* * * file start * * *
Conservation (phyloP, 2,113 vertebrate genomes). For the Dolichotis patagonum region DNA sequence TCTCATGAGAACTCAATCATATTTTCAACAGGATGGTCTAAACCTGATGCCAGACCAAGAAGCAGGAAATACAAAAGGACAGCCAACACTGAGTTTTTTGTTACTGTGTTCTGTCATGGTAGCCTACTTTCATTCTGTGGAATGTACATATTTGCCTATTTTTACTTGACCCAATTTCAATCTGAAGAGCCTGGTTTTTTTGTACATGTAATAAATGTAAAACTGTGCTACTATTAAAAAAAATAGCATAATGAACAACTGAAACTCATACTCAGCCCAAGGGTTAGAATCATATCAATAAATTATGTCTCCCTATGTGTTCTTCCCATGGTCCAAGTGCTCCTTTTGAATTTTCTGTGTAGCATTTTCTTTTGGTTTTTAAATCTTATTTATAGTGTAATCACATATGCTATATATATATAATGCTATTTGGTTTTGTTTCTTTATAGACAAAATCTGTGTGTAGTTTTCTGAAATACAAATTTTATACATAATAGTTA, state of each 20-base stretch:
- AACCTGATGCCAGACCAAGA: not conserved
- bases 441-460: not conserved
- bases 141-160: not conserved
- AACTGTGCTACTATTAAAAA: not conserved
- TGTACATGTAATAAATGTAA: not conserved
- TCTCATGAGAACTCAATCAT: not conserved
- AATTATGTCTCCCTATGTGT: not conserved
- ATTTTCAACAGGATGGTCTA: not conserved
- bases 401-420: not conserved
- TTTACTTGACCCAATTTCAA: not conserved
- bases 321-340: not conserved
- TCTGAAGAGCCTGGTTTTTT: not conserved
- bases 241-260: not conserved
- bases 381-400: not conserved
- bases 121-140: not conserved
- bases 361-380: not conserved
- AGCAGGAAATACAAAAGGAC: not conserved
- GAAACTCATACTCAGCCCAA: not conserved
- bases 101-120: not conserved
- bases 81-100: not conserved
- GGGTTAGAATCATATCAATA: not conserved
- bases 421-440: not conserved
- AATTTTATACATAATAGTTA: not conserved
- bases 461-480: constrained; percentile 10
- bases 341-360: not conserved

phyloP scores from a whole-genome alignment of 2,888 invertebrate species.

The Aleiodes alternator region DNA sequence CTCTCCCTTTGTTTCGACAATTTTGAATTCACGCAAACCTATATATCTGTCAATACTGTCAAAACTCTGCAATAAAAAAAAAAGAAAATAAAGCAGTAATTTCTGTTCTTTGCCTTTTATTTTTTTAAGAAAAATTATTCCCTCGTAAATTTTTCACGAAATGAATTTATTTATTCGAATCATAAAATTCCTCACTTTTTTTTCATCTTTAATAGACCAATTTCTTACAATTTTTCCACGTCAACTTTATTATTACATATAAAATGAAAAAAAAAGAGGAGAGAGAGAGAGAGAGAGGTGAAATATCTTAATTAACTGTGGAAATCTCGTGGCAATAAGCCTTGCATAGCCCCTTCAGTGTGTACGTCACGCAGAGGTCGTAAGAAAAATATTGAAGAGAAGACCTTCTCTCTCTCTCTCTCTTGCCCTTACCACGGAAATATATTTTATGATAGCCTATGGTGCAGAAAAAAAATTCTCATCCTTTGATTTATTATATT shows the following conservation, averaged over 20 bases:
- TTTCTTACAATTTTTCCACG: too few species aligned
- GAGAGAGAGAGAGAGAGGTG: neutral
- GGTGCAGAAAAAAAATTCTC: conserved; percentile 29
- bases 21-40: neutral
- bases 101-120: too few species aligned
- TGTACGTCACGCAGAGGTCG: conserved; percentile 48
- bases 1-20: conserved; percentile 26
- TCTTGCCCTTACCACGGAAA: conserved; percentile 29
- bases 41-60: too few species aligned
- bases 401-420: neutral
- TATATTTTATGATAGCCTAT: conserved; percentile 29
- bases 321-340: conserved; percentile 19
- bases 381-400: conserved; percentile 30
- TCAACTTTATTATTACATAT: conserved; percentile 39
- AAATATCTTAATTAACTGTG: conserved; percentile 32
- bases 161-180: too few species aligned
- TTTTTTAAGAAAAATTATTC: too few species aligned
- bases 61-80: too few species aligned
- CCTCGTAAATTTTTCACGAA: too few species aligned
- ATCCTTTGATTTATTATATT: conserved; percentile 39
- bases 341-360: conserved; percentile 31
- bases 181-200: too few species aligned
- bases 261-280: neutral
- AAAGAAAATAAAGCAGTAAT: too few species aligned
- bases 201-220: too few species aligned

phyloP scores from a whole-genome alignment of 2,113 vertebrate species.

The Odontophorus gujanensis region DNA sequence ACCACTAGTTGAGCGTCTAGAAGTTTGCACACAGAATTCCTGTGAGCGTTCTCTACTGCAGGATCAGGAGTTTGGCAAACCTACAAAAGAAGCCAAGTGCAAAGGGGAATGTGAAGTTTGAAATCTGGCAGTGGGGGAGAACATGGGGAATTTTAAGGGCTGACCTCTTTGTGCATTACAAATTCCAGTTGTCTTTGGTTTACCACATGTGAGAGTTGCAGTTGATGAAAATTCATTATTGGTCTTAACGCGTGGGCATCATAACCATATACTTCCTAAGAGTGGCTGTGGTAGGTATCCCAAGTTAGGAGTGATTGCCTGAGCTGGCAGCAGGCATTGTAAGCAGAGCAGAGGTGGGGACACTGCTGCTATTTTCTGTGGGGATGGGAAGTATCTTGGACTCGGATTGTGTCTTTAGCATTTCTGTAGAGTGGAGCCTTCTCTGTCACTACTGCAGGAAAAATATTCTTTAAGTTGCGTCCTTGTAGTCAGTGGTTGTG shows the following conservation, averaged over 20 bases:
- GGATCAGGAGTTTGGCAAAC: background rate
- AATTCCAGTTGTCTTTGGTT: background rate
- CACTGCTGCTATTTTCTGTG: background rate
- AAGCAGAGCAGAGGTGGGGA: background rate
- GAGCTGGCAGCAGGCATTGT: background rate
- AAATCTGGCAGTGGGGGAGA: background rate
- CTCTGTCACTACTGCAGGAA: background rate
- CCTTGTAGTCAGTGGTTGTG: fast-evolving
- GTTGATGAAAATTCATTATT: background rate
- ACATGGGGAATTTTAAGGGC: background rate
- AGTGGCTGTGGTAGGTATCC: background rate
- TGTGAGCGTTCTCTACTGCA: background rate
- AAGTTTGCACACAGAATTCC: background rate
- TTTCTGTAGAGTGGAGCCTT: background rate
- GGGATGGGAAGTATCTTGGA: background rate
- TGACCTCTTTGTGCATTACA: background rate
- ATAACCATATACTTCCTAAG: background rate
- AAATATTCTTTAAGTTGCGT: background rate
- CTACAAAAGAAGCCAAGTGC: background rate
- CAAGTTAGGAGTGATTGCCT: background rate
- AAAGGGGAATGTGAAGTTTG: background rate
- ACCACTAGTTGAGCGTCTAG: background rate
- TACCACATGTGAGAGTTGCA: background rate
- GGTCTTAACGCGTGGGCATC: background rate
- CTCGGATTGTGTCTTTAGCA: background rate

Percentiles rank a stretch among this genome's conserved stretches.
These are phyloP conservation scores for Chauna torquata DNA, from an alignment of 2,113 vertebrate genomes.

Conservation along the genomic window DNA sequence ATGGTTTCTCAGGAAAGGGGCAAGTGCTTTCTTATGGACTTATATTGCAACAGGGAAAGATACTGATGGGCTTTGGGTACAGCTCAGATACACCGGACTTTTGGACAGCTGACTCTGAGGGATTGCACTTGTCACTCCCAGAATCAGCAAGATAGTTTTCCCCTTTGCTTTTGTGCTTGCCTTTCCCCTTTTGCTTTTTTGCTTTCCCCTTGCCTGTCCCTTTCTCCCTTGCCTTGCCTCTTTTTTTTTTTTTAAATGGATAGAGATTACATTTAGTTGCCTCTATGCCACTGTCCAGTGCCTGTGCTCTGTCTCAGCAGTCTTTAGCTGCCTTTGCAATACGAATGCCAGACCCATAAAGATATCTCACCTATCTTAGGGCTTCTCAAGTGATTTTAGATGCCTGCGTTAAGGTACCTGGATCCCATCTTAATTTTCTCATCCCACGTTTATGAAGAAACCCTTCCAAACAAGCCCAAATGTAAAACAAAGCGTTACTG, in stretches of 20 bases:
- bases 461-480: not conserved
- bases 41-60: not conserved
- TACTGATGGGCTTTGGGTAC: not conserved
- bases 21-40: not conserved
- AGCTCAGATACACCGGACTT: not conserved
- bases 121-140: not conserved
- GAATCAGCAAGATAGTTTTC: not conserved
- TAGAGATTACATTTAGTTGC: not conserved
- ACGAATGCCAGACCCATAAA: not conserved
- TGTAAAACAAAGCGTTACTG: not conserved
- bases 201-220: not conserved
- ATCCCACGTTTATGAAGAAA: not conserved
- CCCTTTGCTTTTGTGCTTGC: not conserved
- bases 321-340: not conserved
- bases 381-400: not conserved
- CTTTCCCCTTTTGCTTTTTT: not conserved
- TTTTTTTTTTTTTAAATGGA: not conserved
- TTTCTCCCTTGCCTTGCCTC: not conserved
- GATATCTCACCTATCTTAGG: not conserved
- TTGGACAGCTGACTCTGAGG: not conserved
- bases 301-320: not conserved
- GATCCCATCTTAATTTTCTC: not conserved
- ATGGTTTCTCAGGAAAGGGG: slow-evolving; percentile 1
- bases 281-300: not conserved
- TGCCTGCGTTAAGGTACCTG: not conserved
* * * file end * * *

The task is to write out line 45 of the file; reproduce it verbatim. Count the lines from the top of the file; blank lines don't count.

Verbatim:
- TTTTTTAAGAAAAATTATTC: too few species aligned